Anyway...I don't fret over a loss of accuracy not because I don't care about it - I want recordings to exhibit their particular characteristics. Rather it's because I find the colorations I am introducing, while subjectively significant, are so tiny with respect to the characteristics on recordings, that the recording character completely swamps whatever colorations I'm introducing. Every recording sounds utterly different, all the musical and production choices in evidence. Fine detail and insight in to the recordings is incredible, VASTLY beyond the average consumer's sound system. I even have musician friends bring over their different masters of their music to check out, because all the minute choices they made are easily distinguishable.

So, no, I'm not sitting around fretting if my system isn't accurate enough, as if I'm missing some important musical message or information.

I've introduced just enough character to produce a significant subjective impression on sounding a bit more "natural" to my ears, but not enough
to wipe out all the relevant differences in recordings.

I hope this explanation makes some sense to you.

Cheers.
 
Last edited:

MediumRare

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Still makes no sense to me. You say we should make "a good initial choice" and then abandon those virtues by later altering the "good initial choice" to what we might have called ab initio a "bad initial choice". If flat direct sound is a virtue, shouldn't we preserve it? I get that buying DSP is much easier than treating a room, but generally the easiest route isn't optimal.
Sorry, you are completely misunderstanding. I'll try again.
- Start clean
- Find residual problems (in the room)
- Fix them

That is easier and more likely to work than your proposal:
- Start with problems (poor speakers)
- Add more problems (in the room)
- Fix compounded problems

Does that make more sense now?
 

MattHooper

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No, I want to hear the sound of the recording as much as possible. My ideal system would add or change absolutely nothing. That's not everyone's ideal by a long way. Like the reviewer whose video I linked to earlier. He likes to use equipment that adds it's own tone and texture.

I understand the point you were making.

But there at least seems the implication that you and the "colorations" person are having some sort of different experience, in the sense that the "colorations" person when sitting down to listen to music is "doing so to listen to his equipment" not the music, where you are sitting down to "Just hear the music."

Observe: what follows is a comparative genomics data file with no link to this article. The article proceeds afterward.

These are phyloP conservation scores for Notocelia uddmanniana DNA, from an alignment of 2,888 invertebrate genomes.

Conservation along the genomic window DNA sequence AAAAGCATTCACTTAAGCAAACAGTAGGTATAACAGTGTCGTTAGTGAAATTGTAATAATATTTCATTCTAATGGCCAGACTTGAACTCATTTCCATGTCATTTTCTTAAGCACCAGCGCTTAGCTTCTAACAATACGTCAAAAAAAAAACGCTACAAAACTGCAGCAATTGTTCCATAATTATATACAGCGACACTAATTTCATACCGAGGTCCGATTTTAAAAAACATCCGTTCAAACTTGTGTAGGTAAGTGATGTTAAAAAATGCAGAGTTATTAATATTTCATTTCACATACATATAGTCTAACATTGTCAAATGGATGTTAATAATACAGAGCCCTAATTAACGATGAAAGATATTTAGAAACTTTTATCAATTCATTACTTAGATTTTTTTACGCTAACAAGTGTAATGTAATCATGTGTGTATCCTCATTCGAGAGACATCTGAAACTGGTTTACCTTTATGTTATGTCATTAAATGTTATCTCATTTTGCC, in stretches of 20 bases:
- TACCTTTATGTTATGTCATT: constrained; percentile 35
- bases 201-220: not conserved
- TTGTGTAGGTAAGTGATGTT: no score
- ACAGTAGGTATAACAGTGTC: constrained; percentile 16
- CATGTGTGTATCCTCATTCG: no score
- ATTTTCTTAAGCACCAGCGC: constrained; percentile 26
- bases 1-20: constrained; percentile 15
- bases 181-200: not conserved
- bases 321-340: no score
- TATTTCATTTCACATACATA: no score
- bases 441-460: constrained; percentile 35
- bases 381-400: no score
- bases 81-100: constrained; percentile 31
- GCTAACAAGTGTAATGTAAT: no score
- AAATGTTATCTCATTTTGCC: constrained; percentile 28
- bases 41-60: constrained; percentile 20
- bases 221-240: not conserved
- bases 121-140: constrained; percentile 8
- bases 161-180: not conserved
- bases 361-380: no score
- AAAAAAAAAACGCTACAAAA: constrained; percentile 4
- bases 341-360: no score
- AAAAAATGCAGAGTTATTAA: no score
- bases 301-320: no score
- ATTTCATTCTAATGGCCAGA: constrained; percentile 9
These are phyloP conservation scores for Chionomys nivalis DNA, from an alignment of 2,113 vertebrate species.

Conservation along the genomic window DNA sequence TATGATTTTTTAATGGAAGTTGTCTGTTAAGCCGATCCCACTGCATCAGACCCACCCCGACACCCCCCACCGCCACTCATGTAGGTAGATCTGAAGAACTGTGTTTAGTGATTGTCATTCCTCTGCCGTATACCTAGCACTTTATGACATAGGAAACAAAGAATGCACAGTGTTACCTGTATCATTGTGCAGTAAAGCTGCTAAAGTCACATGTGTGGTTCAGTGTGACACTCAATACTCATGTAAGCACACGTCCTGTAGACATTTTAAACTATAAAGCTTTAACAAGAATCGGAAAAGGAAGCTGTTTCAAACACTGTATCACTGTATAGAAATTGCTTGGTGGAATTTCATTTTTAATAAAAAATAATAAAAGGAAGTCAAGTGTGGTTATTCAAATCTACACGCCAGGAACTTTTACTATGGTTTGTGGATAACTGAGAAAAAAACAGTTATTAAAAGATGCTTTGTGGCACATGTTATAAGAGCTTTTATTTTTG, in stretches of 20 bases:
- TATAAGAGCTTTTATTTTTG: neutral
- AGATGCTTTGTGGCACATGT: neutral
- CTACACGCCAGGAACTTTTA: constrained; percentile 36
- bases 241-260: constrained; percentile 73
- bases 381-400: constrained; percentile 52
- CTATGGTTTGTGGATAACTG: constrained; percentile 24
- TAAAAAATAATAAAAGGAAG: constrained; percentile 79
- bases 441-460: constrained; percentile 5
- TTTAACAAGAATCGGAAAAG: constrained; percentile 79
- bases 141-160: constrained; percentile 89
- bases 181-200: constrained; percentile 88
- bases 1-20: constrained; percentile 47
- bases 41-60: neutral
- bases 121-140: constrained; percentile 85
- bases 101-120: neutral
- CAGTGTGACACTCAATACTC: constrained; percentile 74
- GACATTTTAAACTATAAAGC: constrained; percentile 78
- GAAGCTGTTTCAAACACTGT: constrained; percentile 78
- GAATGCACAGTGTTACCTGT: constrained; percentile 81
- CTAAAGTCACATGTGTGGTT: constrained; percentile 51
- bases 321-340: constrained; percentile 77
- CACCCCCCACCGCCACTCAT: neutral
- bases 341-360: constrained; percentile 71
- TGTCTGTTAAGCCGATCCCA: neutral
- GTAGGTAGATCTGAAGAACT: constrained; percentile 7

Once either system is set up, both of you can be "just interested in hearing the music" when you sit down to listen, and both of you can also when you want luxuriate in the sound of your system...is it surely sounds wonderful and far better to your ears than any number of other consumer systems. So we are all about both the "sound" of our system and "the music."
 

egellings

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Thin bass makes sense for vinyl because groove swings are smaller and as a result more playing time can be had per side.
 

Inner Space

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Sorry, you are completely misunderstanding. I'll try again.
- Start clean
- Find residual problems (in the room)
- Fix them

Sorry, man, I'm not trying to be dim or troublesome (really!) ... but I can't get past the contradiction between your first point and your third. Are you not saying: start clean, and then deliberately change to not-clean? I.e., start with a flattish direct FR, and then deliberately migrate away from it? In which case, why limit your options and probably increase your expense by looking only at "clean" speakers, when you fully intend never to hear them that way? Why does a speaker's inherent FR matter, when you're already pre-planning to abandon it? Help me out here!
 

MediumRare

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Sorry, man, I'm not trying to be dim or troublesome (really!) ... but I can't get past the contradiction between your first point and your third. Are you not saying: start clean, and then deliberately change to not-clean? I.e., start with a flattish direct FR, and then deliberately migrate away from it? In which case, why limit your options and probably increase your expense by looking only at "clean" speakers, when you fully intend never to hear them that way? Why does a speaker's inherent FR matter, when you're already pre-planning to abandon it? Help me out here!
I'm not pre-planning to abandon anything. You're really over-complicating things. Have you ever done room correction? If not, I suggest you start there and then you'll understand.